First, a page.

How to Teach a Dog to Stay: A Step-by-Step Guide

By: Wendy Rose GouldUpdated:

How to Teach a Dog to Stay: A Step-by-Step Guide
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How to Teach a Dog to Stay: A Step-by-Step Guide

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Learning how to teach a dog to stay is one of those basic dog training skills that comes in handy for both you and Fido. On your end, it helps you maintain control in all kinds of scenarios. You can use it while playing a game of hide-and-seek, or if you drop a glass in your kitchen and want to protect your pup’s paws while you grab the vacuum.

The stay command also helps curb you dog’s impulse behaviors, which is especially important for puppies. As adorable as they are, puppies aren’t born with the best manners and sometimes their impulses outweigh their sense of safety or concern for those around them.

We spoke with certified dog trainers to explain how to teach a dog to stay so you can both rest easier.

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Supplies for Teaching a Dog to Stay

✓A quiet space

✓Training treats for dogs, like Zuke's Mini Naturals Chicken Recipe treats

✓15 to 30 minutes per day



How to Teach a Dog to Stay

Whether you’re eager to learn how to teach a puppy to stay or training an adult dog, the following step-by-step guide works like a charm.

how to teach a dog to stayhow to teach a dog to stay

1 Start in a quiet space.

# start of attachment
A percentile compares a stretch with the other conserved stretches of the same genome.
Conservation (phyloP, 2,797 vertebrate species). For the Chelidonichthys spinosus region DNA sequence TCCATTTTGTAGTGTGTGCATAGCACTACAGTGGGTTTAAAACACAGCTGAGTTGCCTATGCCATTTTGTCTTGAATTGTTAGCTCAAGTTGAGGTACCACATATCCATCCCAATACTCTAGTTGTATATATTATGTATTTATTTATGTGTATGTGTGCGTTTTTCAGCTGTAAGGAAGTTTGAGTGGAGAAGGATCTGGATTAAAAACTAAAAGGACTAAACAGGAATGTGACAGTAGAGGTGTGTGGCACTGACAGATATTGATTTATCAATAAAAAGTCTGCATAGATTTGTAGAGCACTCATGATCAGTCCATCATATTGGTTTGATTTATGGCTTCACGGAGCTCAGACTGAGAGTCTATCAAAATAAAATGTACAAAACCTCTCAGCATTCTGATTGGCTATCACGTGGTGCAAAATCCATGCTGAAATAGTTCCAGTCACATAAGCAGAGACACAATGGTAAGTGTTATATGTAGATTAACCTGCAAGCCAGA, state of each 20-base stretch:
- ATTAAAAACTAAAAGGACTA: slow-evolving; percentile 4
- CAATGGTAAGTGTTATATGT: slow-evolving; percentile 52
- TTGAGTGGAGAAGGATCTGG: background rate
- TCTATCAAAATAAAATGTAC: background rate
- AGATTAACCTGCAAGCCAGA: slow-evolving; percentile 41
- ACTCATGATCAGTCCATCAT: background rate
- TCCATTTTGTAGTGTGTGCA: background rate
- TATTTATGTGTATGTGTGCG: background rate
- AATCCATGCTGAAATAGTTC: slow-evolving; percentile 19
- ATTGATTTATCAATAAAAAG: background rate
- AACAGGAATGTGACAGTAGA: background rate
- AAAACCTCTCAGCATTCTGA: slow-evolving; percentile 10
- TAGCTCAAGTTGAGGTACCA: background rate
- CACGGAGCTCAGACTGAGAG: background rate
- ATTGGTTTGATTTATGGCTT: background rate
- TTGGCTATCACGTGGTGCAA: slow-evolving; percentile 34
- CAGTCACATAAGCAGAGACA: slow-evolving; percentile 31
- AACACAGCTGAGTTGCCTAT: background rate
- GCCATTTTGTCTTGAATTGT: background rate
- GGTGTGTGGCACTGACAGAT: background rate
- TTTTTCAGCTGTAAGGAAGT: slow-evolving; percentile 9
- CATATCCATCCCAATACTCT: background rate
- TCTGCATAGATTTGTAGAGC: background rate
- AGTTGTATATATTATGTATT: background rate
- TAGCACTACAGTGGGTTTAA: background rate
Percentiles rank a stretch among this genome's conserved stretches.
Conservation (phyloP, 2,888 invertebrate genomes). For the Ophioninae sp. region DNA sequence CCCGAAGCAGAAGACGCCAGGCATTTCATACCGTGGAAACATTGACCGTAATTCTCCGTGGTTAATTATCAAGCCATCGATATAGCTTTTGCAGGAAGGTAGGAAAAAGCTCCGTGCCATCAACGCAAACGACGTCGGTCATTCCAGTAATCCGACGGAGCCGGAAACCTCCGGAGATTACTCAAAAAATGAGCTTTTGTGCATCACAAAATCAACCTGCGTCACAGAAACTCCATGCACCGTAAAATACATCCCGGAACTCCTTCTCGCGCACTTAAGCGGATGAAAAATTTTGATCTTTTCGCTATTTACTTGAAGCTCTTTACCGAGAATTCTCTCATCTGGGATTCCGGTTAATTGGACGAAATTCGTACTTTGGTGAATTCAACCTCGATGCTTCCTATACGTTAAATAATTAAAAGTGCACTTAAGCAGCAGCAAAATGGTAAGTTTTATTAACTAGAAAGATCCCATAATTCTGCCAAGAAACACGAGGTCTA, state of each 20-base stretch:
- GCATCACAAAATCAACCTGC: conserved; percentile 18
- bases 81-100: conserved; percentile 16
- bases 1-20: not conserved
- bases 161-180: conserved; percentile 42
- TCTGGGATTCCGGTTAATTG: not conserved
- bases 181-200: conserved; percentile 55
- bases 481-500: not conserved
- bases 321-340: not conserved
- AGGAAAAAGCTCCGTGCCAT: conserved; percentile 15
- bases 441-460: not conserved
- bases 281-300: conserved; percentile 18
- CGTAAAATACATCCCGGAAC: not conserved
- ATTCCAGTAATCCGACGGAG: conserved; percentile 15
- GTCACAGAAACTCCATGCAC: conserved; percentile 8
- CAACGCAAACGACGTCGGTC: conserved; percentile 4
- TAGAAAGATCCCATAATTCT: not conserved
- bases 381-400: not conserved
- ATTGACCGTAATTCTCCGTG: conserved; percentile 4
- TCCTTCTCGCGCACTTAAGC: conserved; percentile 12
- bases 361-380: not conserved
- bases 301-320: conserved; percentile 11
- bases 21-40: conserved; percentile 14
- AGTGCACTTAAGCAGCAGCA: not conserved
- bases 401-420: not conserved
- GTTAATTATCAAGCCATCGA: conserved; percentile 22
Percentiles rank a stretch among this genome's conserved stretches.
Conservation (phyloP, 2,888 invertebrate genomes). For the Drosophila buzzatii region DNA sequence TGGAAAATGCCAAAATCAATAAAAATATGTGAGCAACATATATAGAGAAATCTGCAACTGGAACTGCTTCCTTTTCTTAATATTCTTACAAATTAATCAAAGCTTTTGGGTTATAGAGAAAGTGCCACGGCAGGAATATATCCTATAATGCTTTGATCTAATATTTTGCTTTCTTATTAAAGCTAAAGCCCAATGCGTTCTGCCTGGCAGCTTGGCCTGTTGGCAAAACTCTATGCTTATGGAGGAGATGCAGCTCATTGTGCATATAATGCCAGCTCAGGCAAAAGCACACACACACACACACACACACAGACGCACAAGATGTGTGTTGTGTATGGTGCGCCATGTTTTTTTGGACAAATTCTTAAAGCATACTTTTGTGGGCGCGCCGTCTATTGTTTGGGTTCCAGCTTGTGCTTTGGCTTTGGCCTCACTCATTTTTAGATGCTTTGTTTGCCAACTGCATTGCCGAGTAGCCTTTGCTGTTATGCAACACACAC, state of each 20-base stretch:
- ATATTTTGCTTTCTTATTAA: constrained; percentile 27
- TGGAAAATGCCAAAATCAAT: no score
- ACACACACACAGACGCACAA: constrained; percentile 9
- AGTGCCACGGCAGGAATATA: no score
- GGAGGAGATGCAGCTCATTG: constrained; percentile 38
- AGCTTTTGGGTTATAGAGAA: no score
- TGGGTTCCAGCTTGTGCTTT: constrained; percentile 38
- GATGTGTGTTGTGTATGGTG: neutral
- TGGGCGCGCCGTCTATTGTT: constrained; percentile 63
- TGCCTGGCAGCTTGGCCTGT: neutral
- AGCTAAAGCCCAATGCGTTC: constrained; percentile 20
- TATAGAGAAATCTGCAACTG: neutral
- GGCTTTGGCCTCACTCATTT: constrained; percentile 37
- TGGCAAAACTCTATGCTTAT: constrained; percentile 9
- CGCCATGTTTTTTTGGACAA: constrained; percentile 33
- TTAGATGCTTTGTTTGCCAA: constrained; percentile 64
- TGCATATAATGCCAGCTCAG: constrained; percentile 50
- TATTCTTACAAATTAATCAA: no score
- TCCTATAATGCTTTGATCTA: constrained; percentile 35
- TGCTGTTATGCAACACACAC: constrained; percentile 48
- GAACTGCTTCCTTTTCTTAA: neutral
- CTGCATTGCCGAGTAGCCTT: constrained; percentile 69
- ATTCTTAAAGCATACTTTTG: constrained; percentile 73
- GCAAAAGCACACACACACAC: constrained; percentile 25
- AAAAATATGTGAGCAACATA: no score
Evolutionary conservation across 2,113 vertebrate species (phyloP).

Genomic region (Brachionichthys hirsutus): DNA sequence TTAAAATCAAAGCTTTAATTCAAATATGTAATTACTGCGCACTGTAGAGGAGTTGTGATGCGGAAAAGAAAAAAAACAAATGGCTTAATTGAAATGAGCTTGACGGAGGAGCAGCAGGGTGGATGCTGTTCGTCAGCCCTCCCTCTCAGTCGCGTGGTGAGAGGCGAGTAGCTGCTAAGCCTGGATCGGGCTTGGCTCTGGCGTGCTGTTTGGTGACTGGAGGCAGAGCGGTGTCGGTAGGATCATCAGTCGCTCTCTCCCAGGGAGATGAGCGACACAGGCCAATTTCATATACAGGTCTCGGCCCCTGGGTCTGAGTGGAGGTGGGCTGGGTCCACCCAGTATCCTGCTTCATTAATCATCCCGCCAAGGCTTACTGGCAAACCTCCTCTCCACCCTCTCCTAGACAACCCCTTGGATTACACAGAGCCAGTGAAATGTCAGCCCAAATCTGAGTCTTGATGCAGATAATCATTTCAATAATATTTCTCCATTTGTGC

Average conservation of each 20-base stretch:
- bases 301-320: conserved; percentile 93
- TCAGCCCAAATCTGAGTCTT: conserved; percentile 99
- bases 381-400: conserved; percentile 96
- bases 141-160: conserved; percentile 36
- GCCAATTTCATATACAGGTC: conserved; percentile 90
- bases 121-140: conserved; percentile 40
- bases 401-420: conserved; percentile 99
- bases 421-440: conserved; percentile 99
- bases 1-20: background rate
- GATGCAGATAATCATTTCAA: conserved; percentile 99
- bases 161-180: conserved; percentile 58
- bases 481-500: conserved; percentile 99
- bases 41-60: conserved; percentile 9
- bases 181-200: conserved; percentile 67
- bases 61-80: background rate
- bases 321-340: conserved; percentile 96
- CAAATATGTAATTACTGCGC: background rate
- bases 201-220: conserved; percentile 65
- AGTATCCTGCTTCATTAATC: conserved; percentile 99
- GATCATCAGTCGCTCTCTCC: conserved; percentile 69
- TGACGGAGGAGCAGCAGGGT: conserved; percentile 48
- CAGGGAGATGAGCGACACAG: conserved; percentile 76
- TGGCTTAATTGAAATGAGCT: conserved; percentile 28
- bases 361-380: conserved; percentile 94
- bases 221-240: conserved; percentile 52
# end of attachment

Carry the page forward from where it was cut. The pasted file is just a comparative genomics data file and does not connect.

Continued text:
It’s important to choose a safe and quiet space when teaching your dog the stay command, especially when starting out. Any sort of distraction—including sounds, movements and scents—can disrupt your progress.
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2 Have your dog sit.

Ask your dog to “Sit.” If your pup hasn’t already learned the sit command, our experts recommend postponing the stay command and teaching sit first. If your dog isn’t sitting, it is almost impossible to get them to stay. Learn how to teach a dog to sit here.
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3 Reward your dog after they sit a few seconds.

Once your dog sits, don’t give them a reward right away. Wait a few seconds first. Then you can reward your dog with training treats, an enthusiastic response, or scratches, rubs and pats—whatever makes your dog the happiest. Check out the best dog treats at Chewy to see our favorite training rewards!
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4 Repeat, but increase the delay.

Ask your dog to sit again, but this time wait a few more seconds before giving them a reward. Do this several more times, each time increasing the delay between the sit command and their reward by three to five seconds. Keep gradually increasing the length of time until you hit at least 15 seconds.
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5 Introduce the stay command.

Repeat the above steps until your dog can hold their sit for at least 15 seconds. At this time, you can begin using the dog stay command. Simply say, “Sit” and wait for them to sit, then say, “Stay.” Make sure to use a clear and confident voice, and always give your dog a treat to reward their obedience!
Pro Tip: Learning to stay put is tricky, especially if your dog is easily distracted. Keep with it and remain patient. Our experts recommend spending about 15 to 30 minutes every day practicing this stay cue until your dog reliably follows the stay command.
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6 Introduce the release command.

Now it’s time to introduce the release command. Start by telling your dog to sit, then after 15 seconds have elapsed, give your release command and toss some training treats so your pup must get up to retrieve them. A release command might be a hand signal—such as lifting your hand up—or the words “OK” or “Go.”